Why You Need to Step Onto Your Platform

By Shannon Popkin and Kate Motaung

When my (Shannon) daughter was two, my husband and I took her to a pool where a lifeguard was seated on a tall, tall chair. My daughter tipped up her little chin, gazed at the lifeguard, then said, “That’s the king, isn’t it Daddy?” She had mistakenly assumed that—like in her picture books—anyone positioned on an elevated chair or platform was a king. 

Sometimes as adults, we make the same mistake. We assign more status and importance to well-known Christians standing on their public “platforms.” For what is the purpose of a platform, if not to elevate the person standing on it? Yet for the follower of Christ, a platform should be the structure from which we serve others, not ourselves. When you and I step onto our God-given platforms, our goal should be to elevate Jesus, not ourselves. Our message should lead others to His story and glory, not our own. 

Like a lifeguard ready and able to toss a buoy to someone struggling, or to call out caution to one who needs warning, we position ourselves to serve. We plant our feet in a place where we can most effectively toss out what other people need: the truth about Jesus. 

Distributing Life Jackets 

Jesus’ self-stated mission was to seek and save the lost (Luke 19:10). He came to a world full of people drowning in their sin, and offered Himself as the only way to be saved. And now, as His ambassadors, we get to continue Jesus’ work. We get to pass out life jackets to people who are lost, hurting, weary, and overwhelmed.

With such an important mission, why would we not throw out as many life jackets as possible? 

Actually, what often stops us from effectively tossing life jackets is us. We stand in our own way. Sometimes we stop because we think we’re not good enough or equipped for the task. Or maybe we feel paralyzed by fear of rejection. We think, “Nobody wants a life jacket from me. I’m sure they can get one from somebody else. Other people probably have better life jackets to offer. What if I offer a life jacket and it gets rejected?” 

We not only doubt ourselves; we doubt our platforms, too. We think, “What do I have to add? My platform is so small, my toes hang off the edge! Even if I tried, I couldn’t make a difference in this ocean of need.”  Out of fear, self-consciousness, and a lack of confidence we back away, hoping God will send someone else.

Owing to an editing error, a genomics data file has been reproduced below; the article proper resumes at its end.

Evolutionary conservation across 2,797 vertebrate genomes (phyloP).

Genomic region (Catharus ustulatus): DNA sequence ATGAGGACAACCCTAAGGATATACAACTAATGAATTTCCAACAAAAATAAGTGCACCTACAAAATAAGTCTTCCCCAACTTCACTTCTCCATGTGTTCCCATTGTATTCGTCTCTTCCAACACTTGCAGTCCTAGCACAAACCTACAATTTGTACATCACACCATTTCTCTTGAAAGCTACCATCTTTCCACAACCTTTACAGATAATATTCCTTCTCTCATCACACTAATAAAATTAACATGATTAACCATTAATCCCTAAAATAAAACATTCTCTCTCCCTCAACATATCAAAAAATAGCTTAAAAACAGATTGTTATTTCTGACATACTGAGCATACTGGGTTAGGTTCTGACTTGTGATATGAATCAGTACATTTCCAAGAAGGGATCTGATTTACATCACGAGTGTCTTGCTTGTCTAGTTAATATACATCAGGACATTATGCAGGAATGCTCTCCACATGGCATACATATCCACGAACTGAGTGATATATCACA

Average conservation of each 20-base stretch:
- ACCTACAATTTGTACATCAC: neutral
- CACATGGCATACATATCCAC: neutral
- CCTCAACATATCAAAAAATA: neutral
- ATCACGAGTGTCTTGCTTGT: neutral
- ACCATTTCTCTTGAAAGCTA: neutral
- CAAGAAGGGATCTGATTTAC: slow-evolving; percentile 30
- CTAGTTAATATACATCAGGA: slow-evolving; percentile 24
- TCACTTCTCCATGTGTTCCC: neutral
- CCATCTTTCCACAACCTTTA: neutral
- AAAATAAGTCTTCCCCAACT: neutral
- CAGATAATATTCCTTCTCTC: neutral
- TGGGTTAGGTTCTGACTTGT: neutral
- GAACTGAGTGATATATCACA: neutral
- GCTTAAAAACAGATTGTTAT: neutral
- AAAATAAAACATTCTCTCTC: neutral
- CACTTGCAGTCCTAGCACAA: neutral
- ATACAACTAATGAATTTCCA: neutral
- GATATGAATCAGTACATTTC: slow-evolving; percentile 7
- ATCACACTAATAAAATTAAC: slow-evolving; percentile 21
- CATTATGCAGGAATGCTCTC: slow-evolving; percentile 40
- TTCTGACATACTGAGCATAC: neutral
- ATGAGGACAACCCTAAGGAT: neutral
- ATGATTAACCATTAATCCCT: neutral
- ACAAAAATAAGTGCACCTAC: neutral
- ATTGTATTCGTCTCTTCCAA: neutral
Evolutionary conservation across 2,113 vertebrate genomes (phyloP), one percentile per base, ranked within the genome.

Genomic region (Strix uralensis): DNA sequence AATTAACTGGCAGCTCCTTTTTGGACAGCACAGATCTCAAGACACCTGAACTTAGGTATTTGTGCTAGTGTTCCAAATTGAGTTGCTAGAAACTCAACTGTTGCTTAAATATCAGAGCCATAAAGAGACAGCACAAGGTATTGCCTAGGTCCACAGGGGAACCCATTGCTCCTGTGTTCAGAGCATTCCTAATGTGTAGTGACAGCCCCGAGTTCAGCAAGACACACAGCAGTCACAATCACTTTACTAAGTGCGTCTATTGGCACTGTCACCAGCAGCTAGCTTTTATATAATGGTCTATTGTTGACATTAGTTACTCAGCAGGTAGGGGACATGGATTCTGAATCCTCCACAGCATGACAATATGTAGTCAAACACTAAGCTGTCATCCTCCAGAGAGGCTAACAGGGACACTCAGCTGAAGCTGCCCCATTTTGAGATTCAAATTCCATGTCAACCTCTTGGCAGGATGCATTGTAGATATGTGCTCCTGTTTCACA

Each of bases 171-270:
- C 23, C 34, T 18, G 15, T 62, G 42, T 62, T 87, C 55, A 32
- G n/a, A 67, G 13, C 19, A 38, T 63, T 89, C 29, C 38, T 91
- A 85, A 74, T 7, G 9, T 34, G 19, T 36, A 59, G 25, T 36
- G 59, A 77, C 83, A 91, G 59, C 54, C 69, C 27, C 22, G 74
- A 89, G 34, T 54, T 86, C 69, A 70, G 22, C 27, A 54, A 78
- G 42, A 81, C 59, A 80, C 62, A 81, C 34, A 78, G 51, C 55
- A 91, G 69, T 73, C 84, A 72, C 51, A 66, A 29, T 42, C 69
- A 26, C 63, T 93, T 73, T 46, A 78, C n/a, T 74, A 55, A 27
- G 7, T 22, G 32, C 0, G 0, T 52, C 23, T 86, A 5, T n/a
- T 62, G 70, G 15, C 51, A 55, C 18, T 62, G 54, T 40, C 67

Other times, we can become a bit overconfident in our life jacket tossing. We get so caught up in the excitement and hype of passing out life jackets that we forget the whole point of our mission. Instead of focusing on the vast need or the purpose of the offering, we subconsciously start acting like life jacket models. We think or even say, “Look at me! Look how great I look in my life jacket. Look how good I am at distributing these life-saving devices!” Our platforms can make us feel elevated and important. Soon we may find ourselves thinking, “I like standing up here where everyone can see me. I hope they all notice what a great life jacket model I am!”

Finding Balance

Do you see yourself falling into either of these categories? Are you under-confident or overconfident about your role as an influencer? Either way, there is work to do. 

Those of us who struggle with under-confidence will need to overcome our sheepish self-consciousness and find the courage to bravely step onto our platforms. Those of us who have become overconfident must learn to guard against showy self-focus and stop acting like life jacket models. Perhaps some of us struggle both ways. We vacillate between wanting to hide under a rock and secretly longing to be a rock star. 

The key to finding balance isn’t learning to keep our feet in the middle of the pier, but rather in lifting our eyes, scanning the waves, and keeping watch for victims who are drowning. As we lift our gaze—either from our toes or our stats—and refocus on a world full of people who need the hope of Christ, our mission as influencers becomes clear: We are meant to step up onto the platform God has placed beneath our feet so that we can serve others, not ourselves. 

This excerpt was taken from “Influence: Building a Platform That Elevates Jesus (Not Me)” by Kate Motaung and Shannon Popkin. Use code: SPEAKUP to receive 25% off your copy when you purchase at www.ShannonPopkin.com

Kate Motaung is the author of A Place to Land: A Story of Longing and BelongingLetters to GriefThe Five-Minute Writing Prompt Journal, and co-author of Influence: Building a Platform that Elevates Jesus (Not Me). She is the host of the Five Minute Friday, an online writing community that encourages and equips Christian writers, and owner of Refine Services, a company that offers writing and editing services. Kate and her South African husband have three children. 

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3 Comments

  1. Kim Cordes on 2021-02-17 at 2:05 PM

    Good to know, thank you, Marnie! And thank you, Shannon and Kate!

  2. Faith McDonald on 2021-02-06 at 12:47 PM

    Love this post. Thanks for the great perspective on “Platform building”. I find the concept so intimidating, but the ideas you shared really help me!

  3. Marnie on 2021-02-03 at 6:03 AM

    One of the best books on the subject! If you’ve ever wondered how to stand on a tall platform and proclaim, without feeling like you’re drawing attention to yourself, this book explains it in detail – with Scriptural evidence. Yes! Build your platform – to draw attention to Jesus!

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